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Jun 18, 2021

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June 12, 2021

Moravian heritage of Hope, Indiana - Encore

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Early members of the Hope Moravian Church in Hope, Indiana, posed for a photograph. Seated are Jonas Rominger, Mary Bachman, Mrs. E.J. Regenas, Mrs. Sanford Rominger and Ed B. Richel. Standing are Shepherd Lienback, Calvin Blume, John Albright, Ed Gruhl and Sanford Rominger. Image courtesy Yellow Trail Museum.

Columbus, Ind., in Bartholomew County, south of Indianapolis, is known as a "Modernist Mecca" for its striking examples of midcentury architecture, which draw visitors from far and wide. The nearby small town of Hope in the county's northeast Haw Creek Township is much less well known, but has its own distinctive cultural heritage, which we explore in this encore of a show that originally aired in September of 2016. The show is guest-hosted by Hoosier History Live producer Molly Head.

Hope was founded in 1830 by Protestant Moravian Martin Hauser. Like many persecuted religious minorities seeking autonomy and religious freedom, Moravians moved into different parts of Europe and on to America, where they settled mostly in North Carolina and Pennsylvania. German was the language spoken by Moravians coming to America.

The Hope Moravian Church in Hope, Indiana, is pictured c. 1880. To the left is the parsonage, and in the background to the right is the church cemetery. Image courtesy New York Public Library.As Hope was originally founded, the church owned and ran the town. Somewhat similar to social experiments in New Harmony with communal property, the "congregational town" concept ended in Hope in 1837 when the town was opened up to individual property ownership, and non-Moravians also were allowed to settle there.

Some early residents of Hope were descendants of the settlers of the ill-fated Moravian Mission that operated near Anderson, Ind., along the White River, from 1801 to 1806. The mission's purpose was to bring Christianity to the Native Americans in the area. The mission members and its Native American "converts" were met with strong resistance by local tribes, and in particular by The Prophet, or Tenskwatawa, the brother of Shawnee leader Tecumseh. The Prophet, full of his own religious zeal, carried out "witch hunts" against converted Native Americans, and the Moravian missions in the area eventually disappeared.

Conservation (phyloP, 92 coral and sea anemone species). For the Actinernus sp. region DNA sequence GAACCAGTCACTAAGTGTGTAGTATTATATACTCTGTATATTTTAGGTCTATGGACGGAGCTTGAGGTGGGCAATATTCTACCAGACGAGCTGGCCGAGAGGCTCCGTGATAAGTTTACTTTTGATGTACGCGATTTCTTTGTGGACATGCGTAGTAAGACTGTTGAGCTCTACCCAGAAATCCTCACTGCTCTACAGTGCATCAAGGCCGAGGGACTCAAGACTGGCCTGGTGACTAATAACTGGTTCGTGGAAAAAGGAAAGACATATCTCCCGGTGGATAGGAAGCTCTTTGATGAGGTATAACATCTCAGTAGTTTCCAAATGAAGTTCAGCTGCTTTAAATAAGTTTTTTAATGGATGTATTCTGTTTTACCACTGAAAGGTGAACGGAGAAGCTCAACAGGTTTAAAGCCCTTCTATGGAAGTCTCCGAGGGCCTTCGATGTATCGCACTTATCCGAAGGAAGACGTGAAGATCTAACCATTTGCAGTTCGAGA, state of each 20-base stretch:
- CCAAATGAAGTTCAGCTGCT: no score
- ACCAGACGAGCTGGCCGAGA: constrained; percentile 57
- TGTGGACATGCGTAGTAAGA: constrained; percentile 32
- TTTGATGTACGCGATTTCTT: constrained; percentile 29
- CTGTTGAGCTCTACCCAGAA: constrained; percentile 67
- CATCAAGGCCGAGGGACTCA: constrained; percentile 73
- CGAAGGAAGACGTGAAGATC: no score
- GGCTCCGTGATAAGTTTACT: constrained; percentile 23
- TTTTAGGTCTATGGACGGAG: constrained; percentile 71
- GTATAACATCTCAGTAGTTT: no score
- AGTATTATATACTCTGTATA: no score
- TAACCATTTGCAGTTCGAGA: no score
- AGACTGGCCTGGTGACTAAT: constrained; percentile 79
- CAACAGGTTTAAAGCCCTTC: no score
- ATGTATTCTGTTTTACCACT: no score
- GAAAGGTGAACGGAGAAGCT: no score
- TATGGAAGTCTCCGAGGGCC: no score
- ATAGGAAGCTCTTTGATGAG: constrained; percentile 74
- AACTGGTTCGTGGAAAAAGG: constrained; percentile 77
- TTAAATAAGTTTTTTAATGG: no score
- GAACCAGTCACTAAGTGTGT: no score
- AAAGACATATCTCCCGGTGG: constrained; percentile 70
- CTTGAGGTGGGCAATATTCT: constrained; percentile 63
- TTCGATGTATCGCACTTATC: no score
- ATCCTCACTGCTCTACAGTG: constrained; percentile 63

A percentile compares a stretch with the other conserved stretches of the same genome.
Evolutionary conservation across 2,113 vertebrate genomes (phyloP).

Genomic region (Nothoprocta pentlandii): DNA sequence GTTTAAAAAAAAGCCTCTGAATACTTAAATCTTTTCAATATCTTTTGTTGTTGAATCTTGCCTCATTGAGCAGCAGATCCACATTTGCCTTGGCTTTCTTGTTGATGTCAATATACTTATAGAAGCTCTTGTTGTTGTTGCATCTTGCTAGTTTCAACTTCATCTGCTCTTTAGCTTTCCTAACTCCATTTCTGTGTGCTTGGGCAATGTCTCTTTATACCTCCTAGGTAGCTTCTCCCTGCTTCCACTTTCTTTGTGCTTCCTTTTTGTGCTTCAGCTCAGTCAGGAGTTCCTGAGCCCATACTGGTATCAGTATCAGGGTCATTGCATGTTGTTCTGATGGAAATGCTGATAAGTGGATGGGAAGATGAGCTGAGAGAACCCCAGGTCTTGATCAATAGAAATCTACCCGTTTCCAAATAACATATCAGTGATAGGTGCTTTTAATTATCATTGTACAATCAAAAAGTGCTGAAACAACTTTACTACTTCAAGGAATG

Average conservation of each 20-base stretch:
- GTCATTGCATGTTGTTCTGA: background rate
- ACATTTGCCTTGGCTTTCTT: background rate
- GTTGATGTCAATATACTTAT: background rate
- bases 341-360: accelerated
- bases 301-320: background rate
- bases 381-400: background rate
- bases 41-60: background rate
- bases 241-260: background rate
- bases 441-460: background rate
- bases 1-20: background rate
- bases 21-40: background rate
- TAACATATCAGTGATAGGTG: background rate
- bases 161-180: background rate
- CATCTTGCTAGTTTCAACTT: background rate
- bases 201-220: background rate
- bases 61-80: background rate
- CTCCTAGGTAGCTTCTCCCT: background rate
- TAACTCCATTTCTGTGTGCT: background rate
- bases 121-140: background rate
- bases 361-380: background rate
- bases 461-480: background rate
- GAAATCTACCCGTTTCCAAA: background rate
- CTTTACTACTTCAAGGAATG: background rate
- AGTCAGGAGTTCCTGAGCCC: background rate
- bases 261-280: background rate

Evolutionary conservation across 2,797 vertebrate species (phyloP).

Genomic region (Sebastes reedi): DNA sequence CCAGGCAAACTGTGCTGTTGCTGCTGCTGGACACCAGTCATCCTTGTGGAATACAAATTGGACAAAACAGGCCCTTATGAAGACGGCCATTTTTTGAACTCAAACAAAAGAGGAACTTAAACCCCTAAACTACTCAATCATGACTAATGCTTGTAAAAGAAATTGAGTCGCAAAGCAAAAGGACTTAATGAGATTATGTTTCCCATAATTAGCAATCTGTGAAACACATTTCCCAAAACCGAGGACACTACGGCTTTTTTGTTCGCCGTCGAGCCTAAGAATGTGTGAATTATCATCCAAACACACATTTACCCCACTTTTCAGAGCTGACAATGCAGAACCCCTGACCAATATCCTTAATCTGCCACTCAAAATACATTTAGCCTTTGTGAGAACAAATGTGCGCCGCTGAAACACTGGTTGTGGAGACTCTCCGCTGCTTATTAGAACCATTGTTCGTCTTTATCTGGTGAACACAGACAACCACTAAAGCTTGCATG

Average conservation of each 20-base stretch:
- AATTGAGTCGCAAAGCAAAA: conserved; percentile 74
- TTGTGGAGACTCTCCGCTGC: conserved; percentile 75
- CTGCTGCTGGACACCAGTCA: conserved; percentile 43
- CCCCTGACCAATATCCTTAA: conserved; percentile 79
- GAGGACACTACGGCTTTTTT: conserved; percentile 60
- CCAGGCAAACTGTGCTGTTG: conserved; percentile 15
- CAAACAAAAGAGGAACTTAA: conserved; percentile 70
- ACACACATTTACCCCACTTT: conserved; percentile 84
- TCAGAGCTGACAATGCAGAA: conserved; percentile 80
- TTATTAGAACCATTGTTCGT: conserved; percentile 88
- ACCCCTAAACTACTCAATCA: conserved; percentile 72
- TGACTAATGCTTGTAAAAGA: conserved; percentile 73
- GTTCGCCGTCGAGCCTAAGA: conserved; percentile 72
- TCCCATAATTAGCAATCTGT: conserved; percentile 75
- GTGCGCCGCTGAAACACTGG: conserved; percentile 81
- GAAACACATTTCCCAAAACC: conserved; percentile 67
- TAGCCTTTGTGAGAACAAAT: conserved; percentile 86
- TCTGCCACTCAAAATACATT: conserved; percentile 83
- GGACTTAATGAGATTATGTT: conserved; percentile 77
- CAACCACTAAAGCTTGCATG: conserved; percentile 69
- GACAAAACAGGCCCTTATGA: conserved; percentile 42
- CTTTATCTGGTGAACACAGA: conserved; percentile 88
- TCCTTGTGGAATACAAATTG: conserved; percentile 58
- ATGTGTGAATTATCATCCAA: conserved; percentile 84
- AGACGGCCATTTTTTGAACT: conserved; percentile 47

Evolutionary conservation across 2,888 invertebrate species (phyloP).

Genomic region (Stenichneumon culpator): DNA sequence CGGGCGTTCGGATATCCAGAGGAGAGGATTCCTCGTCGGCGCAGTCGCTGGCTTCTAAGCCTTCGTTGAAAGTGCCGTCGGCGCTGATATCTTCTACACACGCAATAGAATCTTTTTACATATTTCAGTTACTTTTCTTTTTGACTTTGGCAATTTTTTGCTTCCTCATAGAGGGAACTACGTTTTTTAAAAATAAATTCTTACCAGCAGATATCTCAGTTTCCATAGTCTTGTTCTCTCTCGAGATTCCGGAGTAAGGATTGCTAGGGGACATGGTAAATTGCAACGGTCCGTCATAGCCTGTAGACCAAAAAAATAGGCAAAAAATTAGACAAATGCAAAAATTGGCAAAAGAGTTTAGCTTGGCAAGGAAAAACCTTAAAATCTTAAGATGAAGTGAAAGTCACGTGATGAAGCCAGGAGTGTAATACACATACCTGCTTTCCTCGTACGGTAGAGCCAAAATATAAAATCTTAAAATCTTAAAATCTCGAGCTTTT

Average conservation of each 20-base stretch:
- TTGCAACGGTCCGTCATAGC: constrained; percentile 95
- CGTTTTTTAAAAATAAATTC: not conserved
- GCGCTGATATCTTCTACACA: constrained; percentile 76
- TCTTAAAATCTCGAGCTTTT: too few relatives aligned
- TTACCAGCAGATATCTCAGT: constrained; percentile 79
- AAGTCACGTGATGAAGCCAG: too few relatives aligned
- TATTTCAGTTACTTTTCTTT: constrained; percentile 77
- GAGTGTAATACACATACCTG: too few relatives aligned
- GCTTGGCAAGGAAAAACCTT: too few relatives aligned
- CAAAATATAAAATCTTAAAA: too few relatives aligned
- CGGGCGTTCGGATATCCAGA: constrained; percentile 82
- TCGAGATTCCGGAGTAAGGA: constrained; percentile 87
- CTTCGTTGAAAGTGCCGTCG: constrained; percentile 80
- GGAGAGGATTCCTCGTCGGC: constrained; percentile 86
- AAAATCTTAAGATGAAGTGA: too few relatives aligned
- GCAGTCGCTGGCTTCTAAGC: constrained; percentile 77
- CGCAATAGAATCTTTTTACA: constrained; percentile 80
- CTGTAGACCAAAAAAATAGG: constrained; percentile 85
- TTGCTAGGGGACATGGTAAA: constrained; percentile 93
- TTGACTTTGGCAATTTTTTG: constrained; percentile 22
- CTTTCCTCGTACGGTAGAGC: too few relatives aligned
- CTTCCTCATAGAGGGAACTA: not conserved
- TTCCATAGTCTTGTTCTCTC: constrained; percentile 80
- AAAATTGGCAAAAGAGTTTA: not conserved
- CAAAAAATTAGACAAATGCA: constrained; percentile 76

Barb Johnson.The Hope Moravian Church, founded in 1830 and originally housed in a log cabin on the town square, remains the only Moravian Church in Indiana. Many of its traditions continue today, such as display of the "putz," or elaborate Christmas scene in miniature, in the church at Christmastime, the tradition of hanging Moravian stars, and the making of Moravian sugar cakes, a type of sweet, raised coffee cake widely sold at local festivals.

Beth Newman.Since the 1830s, Hope Moravians have also gathered in God's Acre, the historic section of the Hope Moravian Church Cemetery, for the Easter Sunrise Service, which includes a trombone choir and a processional by all church members that involves singing songs and watching the sunrise.

Molly's guests include two retired Hope elementary school teachers who also are great storytellers: Barb Johnson and Beth Newman. Both Barb and Beth have taught 4th-grade Indiana history and also have played the role of schoolmarms at the Simmons School, which is a brick one-room schoolhouse that was moved from its original location in the country to the back yard of the Hope Elementary School in 1989. Guests Barb and Beth are also involved in the Yellow Trail Museum, the history museum located on the town square. Much of downtown Hope and surrounding residential areas is listed on the National Register of Historic Places.

Editor's note: Since the original airing of this show in 2016, Barb Johnson has passed away.